December 14, 2021
Germany and Berlin are known for their Christmas markets but there is plenty more fun to be had in the German capital in wintertime. With ways to stay warm both in and outside, Berlin is a great destination for a winter city trip.
Christmas markets galore
Each year, Berlin has over 80 Christmas markets to enjoy spread out across the city. Every district and neighbourhood in Berlin has its own Christmas market and each has its own draw, some are nostalgic others modern, some are indoors others outdoors, some are especially for children others have historical themes.
One of the best Christmas markets in Berlin is the one on the Gendarmenmarkt. This market offers everything from culinary delights to handmade goods and entertainment. Here you’ll surely find the perfect Christmas gifts for your family or just for yourself. Alexanderplatz, meanwhile, becomes a whole winter village, with a gigantic Christmas pyramid from the Erzgebirge, festively illuminated merry-go-rounds and a Ferris wheel.
A sea of light and natural wonders
In winter time the Botanical Garden in Berlin offers a magical Christmas garden and a tropical tour through nature. From late November till the start of January, the Botanical Garden becomes an enchanting winter wonderland where you can wander through a sea of lights. Delight in how a more than 100 year old weeping beech which is transformed into a glowing fairy tale tree, and everyone, young and old can hang their wishes on the Wish tree. All the light installations are outside, so dress up warm and come when it is dark out.
Inside the Botanical Garden’s greenhouses you can follow the winter trail to discover those plants and parts of the garden which are at their most beautiful at this time of year. On this trail you’ll leave the cold of winter behind to travel to the deserts and tropical climes inside the greenhouses. Travel around the world, from Africa, America and Australia to East Asia and the Mediterranean.
Icy frozen fun
Ice skating is a popular pastime in Berlin for both locals and tourists. Head to the temporary ice rinks at Potsdamer Platz or Alexanderplatz to skate with the famous Berlin monuments around you. Here you can practice your twirls and glide across the ice while surrounded by twinkling lights and cheer. You can rent skates at both ice rinks so you don’t have to worry about bringing them with you.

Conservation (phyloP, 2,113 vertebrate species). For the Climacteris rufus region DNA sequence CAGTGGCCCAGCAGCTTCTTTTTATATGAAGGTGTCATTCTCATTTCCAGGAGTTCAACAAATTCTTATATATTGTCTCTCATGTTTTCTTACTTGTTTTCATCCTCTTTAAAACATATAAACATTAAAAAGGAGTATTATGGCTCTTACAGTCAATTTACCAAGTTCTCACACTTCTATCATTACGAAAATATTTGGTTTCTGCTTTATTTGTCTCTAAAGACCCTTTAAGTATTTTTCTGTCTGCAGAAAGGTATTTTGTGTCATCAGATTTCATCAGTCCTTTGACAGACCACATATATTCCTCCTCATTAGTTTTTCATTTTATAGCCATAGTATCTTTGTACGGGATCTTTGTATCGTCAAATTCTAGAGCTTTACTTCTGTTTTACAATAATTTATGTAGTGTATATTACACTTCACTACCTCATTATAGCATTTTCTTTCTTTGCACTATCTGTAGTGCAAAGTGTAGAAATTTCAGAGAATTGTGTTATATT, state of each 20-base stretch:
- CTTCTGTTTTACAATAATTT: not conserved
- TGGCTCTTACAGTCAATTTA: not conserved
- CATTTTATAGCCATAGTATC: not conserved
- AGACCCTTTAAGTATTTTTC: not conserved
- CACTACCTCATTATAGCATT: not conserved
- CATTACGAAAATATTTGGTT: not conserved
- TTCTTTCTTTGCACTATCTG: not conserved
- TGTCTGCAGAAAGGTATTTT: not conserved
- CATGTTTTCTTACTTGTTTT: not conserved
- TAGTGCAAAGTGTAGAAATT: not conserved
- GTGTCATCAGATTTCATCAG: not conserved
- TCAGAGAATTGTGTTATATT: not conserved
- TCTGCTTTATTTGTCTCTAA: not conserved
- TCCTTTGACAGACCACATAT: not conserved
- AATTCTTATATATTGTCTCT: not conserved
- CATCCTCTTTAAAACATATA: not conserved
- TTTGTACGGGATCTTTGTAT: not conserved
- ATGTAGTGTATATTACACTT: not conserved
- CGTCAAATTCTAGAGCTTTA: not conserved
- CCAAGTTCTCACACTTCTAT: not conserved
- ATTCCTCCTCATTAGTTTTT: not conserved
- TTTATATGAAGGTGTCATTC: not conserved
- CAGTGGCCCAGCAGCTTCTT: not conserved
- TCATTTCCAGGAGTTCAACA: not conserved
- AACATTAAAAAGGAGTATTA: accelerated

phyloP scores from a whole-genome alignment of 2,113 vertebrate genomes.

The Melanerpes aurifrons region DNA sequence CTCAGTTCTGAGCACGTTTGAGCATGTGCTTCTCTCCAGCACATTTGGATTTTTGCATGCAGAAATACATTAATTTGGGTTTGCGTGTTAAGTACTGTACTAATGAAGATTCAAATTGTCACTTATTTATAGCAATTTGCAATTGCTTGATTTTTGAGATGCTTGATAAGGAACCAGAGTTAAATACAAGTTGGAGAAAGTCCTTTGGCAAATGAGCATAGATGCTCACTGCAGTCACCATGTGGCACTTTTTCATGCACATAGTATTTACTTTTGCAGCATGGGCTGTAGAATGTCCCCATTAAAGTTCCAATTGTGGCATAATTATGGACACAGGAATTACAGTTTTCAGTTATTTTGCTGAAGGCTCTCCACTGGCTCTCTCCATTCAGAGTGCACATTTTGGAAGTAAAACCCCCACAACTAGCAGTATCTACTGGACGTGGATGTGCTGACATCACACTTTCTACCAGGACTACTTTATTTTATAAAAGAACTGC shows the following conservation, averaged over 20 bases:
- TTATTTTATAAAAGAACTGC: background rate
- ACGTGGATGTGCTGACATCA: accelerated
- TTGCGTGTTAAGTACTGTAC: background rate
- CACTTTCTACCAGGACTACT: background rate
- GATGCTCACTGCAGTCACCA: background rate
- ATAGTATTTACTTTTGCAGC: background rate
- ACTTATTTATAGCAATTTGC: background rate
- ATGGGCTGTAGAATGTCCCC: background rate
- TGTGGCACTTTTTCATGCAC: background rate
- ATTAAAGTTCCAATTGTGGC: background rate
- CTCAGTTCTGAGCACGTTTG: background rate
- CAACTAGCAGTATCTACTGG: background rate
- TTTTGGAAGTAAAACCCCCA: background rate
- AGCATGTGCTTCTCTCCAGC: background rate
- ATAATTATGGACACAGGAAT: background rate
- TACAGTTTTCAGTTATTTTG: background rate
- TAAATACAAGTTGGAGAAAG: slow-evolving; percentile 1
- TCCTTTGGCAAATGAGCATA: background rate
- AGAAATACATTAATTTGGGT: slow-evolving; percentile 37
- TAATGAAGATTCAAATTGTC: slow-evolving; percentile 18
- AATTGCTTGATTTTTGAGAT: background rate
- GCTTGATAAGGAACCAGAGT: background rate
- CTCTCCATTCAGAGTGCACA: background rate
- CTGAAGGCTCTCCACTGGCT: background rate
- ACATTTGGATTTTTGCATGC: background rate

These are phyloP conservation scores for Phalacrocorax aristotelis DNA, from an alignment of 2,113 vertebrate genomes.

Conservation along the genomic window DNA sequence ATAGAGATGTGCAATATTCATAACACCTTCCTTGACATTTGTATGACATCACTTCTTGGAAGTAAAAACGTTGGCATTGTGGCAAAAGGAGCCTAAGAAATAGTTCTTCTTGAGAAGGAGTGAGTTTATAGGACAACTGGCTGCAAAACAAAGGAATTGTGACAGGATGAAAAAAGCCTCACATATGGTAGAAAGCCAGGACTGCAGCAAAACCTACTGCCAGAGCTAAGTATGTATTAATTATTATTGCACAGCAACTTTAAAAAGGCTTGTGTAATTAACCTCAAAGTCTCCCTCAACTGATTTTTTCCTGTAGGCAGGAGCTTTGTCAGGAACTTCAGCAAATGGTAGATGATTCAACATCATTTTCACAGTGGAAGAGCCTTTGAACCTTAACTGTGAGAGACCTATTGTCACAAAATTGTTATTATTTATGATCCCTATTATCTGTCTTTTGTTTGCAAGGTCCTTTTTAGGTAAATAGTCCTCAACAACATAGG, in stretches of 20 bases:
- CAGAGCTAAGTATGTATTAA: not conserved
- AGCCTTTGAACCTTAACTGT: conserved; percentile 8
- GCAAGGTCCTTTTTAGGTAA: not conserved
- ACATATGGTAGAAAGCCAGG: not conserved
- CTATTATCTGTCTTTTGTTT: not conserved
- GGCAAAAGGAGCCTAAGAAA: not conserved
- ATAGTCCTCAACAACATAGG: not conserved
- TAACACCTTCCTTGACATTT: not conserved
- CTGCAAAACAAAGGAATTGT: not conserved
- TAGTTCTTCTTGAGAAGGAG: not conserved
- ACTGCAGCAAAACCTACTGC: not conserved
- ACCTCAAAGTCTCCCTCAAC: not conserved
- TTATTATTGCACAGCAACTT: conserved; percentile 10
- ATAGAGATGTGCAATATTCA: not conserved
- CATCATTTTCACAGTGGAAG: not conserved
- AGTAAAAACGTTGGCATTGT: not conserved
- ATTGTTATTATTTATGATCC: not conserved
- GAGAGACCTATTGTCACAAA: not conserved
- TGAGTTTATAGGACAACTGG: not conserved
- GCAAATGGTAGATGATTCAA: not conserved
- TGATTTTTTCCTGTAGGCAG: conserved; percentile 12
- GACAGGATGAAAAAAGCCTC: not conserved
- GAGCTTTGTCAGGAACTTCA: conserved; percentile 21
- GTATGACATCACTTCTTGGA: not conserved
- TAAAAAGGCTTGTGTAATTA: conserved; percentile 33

If you want to try your hand at some proper speedskating, or at least skate on a purpose-built oval, there are several permanent ice rinks in the city, though they aren’t open year round. The Sportforum Hohenschönhausen is home to around 30 sports clubs and various German Olympic athletes train here too. The rink at Eisstadion Neukölln is popular with families with children, students, and seniors. While the rink at Horst-Dohm-Eisstadion offers both a 400 meter outer circle and a 30 x 60 meter inner rink, enough room for all to have fun at their own pace.
Lesser known museums
As the temperatures drop in Berlin, many people will head inside. Most people will go to the big museums on Museum Island but there are plenty of other, smaller, lesser known museums with amazing subjects worthy of exploration. Head to the DDR Museum, near Alexanderplatz to discover what life was like in East Berlin at the time of the cold war. Or head over to Körperwelten, also known as BODY WORLDS, to take a look beneath the human skin.
The Computerspielemuseum over on Karl-Marx-Allee, is the first museum in Europe dedicated to video and computer games. Over 300 exhibits take you from the origins of videogames to the interactive, virtual reality games that are just around the corner or already here. Or visit the Deutsches Currywurst Museum on Schützenstrasse, dedicated to Berlin’s iconic streetfood dish. Learn about the history and how a currywurst is made before tasting some, while sitting on a sofa shaped like a giant sausage.
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Fresh air in the city
Tiergarten, the biggest park in the city, falls quiet in the winter months. If you want to escape the hustle and busy of the city and breath in some fresh air, this is the place to go. Dress warmly and clear your head amongst the slumbering trees and lakes. For a break from the cold, head to one of the little cafes in the park, such as Café am Neuen See, Café Viktoria, Schleusenkrug or Teehaus im Englischen Garten.
On a sunny winter day, you might want to take a walking tour through the city. Tour groups are likely to be smaller than in the other seasons of the year, while the sights can be more accessible. The free City Sightseeing Berlin app has a few walking tours available with which you can discover the Government district, with the Brandenburg Gate, Reichstag building, Holocaust Museum and Tiergarten; Street Art in the city; and Berlin with children.
Craft beer bars
Berlin’s famous beer gardens shut down at the end of summer, luckily many of them are attached to amazing craft beer bars where you can enjoy unique flavours all year round. The oldest micro-brewery of Berlin is Brauerei Eschenbräu, on Triftstraβe, where they have a different beer for every season. In winter the serve the extra strong ‘Old Swede’ to warm you up.
Another craft beer bar to consider is Parker Bowles in Kreuzberg, where they know side dishes matter with truffle fries, breaded bacon beans and chorizo mashed potatoes on offer. In Mitte you will want to try out the beers at Kaschk, with craft beers from Scandinavia, Bavaria and England. Meanwhile BRLO Brewery offers tours of their brewery at Gleisdreieck, so you can find out exactly what it takes to make a good beer.
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